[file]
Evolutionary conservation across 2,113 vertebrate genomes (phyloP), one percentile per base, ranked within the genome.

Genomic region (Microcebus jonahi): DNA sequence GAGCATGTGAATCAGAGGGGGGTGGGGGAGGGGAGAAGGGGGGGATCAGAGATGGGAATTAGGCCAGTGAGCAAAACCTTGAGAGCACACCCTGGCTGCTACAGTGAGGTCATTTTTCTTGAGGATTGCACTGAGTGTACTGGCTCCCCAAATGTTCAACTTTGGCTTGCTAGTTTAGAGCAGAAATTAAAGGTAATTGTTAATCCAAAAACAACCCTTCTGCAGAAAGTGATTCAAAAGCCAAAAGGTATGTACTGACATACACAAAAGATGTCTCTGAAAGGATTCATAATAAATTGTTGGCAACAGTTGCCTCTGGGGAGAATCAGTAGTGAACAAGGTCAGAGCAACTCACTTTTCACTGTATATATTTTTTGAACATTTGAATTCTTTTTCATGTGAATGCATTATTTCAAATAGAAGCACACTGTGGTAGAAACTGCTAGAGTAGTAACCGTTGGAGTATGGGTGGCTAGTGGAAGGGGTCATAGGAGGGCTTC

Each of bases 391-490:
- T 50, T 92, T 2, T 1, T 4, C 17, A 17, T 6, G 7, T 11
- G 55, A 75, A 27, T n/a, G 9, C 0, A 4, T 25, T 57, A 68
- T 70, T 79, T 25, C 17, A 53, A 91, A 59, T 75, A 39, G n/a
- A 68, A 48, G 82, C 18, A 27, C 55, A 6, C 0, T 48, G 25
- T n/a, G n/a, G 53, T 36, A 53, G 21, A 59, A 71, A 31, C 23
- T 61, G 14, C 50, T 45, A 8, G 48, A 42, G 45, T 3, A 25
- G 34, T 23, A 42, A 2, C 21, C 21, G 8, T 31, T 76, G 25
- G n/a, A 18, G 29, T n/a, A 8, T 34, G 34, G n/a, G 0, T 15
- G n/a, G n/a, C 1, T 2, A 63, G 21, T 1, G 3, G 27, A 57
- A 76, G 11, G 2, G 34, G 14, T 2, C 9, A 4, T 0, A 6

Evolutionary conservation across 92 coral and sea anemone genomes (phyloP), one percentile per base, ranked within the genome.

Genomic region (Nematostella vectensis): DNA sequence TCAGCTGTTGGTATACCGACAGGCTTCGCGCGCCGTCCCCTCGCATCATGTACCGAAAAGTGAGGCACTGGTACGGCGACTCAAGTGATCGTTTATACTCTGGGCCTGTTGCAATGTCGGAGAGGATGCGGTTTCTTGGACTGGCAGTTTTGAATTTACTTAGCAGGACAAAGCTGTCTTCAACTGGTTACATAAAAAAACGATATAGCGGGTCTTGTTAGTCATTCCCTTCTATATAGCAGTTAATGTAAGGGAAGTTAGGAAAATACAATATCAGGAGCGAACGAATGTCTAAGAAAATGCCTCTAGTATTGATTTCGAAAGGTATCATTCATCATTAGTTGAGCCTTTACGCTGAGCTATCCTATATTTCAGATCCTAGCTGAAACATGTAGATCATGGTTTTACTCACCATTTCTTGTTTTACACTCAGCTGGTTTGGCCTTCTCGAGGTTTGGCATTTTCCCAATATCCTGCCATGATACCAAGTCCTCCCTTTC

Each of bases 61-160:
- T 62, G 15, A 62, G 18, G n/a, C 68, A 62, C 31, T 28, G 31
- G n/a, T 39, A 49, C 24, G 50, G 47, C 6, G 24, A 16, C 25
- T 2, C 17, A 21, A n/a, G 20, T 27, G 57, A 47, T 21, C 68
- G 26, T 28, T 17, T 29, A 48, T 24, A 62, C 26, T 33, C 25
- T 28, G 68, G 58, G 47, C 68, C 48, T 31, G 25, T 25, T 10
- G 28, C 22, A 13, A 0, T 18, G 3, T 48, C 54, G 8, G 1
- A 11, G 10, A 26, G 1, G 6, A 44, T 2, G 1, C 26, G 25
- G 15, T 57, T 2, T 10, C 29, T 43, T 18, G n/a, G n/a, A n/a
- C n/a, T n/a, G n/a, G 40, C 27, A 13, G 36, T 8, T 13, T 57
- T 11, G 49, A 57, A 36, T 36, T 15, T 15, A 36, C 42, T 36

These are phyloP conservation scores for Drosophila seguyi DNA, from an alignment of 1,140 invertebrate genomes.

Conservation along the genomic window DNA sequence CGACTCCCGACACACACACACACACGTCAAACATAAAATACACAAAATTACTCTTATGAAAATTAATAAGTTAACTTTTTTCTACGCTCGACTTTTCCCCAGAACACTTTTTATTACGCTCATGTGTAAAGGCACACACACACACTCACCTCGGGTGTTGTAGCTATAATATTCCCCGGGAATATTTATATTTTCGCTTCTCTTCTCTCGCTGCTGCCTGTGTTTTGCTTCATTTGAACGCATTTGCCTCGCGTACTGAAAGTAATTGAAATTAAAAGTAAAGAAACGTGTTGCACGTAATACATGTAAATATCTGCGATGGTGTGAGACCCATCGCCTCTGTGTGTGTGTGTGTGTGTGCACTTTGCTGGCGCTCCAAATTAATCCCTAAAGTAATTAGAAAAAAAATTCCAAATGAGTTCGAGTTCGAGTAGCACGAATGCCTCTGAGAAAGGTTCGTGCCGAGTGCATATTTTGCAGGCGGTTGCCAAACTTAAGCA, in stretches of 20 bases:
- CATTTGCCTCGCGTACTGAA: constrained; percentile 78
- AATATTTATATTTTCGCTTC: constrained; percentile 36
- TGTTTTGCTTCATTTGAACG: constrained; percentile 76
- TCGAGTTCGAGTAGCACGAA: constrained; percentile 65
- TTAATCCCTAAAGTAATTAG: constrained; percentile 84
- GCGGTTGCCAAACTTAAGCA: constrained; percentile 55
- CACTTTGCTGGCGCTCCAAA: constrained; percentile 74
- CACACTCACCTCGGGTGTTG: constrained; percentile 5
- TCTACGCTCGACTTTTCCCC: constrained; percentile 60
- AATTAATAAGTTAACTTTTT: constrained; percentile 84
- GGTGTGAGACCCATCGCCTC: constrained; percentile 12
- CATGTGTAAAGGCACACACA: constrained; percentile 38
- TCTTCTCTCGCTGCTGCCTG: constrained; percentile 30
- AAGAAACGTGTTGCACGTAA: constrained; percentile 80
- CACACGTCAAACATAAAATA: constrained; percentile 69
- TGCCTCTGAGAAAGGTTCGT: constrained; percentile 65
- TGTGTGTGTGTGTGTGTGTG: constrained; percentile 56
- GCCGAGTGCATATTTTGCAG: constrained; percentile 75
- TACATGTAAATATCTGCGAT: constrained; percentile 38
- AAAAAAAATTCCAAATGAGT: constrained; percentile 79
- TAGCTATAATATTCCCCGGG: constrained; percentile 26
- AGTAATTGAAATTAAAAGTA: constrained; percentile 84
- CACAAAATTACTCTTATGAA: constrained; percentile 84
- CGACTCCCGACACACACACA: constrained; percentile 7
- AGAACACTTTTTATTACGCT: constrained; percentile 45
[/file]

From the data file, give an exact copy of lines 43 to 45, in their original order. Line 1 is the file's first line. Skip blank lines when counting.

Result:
- CACACGTCAAACATAAAATA: constrained; percentile 69
- TGCCTCTGAGAAAGGTTCGT: constrained; percentile 65
- TGTGTGTGTGTGTGTGTGTG: constrained; percentile 56